A Conversation with Peter Weibel about whether Boris Lurie Should Be Seen as a Part of the Ultra-realist Neo-avant-garde, and Pornography as a Metaphor for Capitalist Society
Boris Lurie, “A Jew is dead,” 1964; Boris Lurie Art Foundation, New York, USA
Mirjam Bitter, blog editor: As part of the program accompanying our Boris Lurie retrospective, you’ll be giving a lecture at the Jewish Museum Berlin on 30 May 2016 on the subject of “The Holocaust and the Problem of Visual Representation,” (further details of which can be found in our events calendar). Is this tied up with the idea that the Holocaust is a major theme in Lurie’s work?
Peter Weibel: The Holocaust, along with war, Hiroshima, and Nagasaki were pivotal traumatic experiences for the post-Second World War neo-avant-garde. Take, for example, Yves Klein’s painting “Hiroshima” (1961) or Joseph Beuy’s environment “Show Your Wound” (1974–1975). Many artists responded to the inhumanity they had witnessed by calling into question humanity and indeed, civilization itself: Why, they asked, had literature, painting, music, and philosophy been unable to prevent this twentieth-century barbarism? → continue reading
2 February, 1926 – 18 May, 2016
Fritz Stern, born in 1926 in Breslau, passed away on 18 May 2016 in the United States.
The Jewish Museum Berlin mourns the loss of one of its winners of the Prize for Understanding and Tolerance and a member of the Advisory Board for the permanent exhibition.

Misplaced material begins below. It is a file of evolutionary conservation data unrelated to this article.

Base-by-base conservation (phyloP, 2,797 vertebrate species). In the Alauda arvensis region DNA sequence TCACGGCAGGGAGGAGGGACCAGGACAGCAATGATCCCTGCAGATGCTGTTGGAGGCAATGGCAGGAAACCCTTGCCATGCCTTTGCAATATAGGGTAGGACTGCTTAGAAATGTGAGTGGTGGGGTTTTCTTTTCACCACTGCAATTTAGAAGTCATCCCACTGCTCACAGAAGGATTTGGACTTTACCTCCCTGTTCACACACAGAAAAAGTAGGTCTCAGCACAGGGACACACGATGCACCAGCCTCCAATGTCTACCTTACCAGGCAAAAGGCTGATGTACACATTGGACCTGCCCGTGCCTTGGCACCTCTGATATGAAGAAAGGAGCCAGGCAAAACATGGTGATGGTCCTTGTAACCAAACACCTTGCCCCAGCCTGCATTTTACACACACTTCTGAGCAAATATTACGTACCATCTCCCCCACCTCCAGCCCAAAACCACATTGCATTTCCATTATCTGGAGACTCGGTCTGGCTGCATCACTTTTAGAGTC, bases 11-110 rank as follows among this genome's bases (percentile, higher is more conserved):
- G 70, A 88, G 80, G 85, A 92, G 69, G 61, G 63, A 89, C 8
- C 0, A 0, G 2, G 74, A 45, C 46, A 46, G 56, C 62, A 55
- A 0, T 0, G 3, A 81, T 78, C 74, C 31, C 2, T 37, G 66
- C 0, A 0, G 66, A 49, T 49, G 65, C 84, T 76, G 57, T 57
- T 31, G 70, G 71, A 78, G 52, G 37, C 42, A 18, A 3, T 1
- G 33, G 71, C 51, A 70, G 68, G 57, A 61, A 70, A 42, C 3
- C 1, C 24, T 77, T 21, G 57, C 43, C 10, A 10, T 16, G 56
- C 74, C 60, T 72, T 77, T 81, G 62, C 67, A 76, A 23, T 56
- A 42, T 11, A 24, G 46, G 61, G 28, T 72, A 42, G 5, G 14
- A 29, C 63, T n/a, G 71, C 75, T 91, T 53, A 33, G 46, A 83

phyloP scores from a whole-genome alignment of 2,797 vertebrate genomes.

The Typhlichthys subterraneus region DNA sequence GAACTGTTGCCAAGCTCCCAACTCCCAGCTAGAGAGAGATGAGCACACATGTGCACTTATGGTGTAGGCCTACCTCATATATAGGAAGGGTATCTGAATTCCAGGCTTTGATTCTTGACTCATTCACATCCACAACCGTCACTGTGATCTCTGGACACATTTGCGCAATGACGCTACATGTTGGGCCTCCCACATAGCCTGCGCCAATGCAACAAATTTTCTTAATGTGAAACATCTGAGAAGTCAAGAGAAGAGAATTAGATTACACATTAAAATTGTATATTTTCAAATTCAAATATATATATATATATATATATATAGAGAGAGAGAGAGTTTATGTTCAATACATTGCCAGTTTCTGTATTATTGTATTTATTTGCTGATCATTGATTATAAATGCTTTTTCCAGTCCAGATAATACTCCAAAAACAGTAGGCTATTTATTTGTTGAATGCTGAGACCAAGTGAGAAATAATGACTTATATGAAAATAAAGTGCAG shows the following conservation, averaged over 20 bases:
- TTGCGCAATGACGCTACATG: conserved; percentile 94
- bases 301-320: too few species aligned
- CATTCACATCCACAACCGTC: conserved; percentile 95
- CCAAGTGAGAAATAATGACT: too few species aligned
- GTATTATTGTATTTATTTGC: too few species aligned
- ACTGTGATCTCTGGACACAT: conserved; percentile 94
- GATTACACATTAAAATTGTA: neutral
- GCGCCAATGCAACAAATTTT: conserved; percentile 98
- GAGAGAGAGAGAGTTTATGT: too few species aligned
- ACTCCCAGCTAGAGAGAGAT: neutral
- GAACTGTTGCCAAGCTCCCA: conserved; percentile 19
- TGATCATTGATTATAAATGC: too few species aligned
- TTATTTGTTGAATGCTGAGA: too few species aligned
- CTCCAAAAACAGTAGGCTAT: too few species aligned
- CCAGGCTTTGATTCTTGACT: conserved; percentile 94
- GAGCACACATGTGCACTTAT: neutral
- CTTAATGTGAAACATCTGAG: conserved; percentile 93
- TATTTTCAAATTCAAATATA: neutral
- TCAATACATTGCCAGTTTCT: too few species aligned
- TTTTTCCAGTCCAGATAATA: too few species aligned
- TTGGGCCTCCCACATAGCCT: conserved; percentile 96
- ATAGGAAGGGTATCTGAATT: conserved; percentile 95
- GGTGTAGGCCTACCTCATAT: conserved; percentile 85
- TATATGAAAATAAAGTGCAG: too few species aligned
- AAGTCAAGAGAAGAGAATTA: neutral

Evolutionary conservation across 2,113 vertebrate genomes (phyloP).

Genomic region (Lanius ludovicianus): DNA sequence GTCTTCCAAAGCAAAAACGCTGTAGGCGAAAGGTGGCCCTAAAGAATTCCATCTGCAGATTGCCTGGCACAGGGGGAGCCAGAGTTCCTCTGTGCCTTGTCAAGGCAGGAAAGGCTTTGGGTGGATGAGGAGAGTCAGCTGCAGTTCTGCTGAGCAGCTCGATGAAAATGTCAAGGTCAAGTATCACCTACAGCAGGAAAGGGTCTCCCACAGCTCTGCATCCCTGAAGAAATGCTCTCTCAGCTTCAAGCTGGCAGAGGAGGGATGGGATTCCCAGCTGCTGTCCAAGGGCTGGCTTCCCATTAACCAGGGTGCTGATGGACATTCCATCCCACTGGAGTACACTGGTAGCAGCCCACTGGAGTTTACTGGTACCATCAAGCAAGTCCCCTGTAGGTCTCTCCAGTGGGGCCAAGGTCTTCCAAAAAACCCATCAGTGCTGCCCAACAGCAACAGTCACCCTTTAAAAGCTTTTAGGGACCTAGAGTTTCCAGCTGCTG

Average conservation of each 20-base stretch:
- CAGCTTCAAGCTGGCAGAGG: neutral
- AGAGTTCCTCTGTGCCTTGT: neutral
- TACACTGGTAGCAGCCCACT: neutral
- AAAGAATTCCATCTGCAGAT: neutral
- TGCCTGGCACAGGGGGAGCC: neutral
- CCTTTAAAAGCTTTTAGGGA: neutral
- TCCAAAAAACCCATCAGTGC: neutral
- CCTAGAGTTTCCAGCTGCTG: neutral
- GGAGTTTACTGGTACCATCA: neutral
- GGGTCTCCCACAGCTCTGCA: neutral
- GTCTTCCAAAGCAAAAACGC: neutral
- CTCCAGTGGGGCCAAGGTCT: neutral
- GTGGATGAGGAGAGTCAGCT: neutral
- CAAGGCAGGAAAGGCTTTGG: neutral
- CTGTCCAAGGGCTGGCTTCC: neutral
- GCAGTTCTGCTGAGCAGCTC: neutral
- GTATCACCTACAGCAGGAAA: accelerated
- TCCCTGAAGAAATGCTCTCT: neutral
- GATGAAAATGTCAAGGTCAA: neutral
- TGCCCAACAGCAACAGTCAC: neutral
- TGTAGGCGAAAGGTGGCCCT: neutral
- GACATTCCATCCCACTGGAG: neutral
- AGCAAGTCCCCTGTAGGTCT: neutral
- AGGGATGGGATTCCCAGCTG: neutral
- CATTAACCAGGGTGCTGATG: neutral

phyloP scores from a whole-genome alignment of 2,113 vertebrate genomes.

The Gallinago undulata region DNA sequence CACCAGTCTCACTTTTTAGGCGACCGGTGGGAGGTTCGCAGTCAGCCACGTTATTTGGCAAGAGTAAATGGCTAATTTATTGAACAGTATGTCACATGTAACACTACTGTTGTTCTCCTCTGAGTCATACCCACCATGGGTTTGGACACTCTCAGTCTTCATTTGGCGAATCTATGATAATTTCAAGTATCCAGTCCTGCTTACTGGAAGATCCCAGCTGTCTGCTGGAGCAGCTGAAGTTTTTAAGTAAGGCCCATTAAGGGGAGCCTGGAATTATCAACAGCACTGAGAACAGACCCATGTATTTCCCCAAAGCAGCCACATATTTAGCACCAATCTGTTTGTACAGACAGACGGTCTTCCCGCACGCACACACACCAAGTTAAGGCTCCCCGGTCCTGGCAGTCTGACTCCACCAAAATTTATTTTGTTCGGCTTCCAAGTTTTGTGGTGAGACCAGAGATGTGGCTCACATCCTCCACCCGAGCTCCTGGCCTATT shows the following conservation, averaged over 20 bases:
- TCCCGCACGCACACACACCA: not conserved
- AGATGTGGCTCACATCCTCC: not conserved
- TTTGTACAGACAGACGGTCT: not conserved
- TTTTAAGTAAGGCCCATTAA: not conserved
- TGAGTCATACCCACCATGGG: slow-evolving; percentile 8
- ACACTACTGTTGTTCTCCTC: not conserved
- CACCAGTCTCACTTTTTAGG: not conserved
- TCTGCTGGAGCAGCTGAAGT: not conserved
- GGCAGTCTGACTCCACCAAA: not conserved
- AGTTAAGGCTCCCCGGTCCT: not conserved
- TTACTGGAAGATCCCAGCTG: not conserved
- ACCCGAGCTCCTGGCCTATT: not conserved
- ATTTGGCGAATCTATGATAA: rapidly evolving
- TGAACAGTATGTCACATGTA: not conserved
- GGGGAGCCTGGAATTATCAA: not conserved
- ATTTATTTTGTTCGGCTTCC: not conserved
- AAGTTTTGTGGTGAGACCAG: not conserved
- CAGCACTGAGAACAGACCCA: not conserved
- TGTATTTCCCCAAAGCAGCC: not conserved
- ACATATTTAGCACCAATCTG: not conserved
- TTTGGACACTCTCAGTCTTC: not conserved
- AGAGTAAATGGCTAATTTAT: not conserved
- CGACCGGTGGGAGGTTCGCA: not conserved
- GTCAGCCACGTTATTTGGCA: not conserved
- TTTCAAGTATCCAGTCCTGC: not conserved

Jewish Museum Berlin
The whole team
Emanuel and Johanna Stern, ca. 1903; Jewish Museum Berlin, gift of Alexander Summerville
Just over two years ago, I penned a blog text describing a Passover Haggada that I had purchased online. It caught my attention due to the lists of names written on the inside front and back covers of individuals who attended the Passover Seders over the course of seven years that were held in two residences in Berlin, both of which were in close proximity to the Jewish Museum Berlin. Research revealed a substantial amount of information about various persons named therein and my text concluded with the hope that contact might be established with descendants of some of those found in the lists.
At the end of March of this year, I flew to Stockholm to visit Alexander Summerville, the great grandson of Paul Aron, in whose home in the Hedemannstraße 13/14 Passover Seders took place in five of the years for which lists exist in the Haggada. → continue reading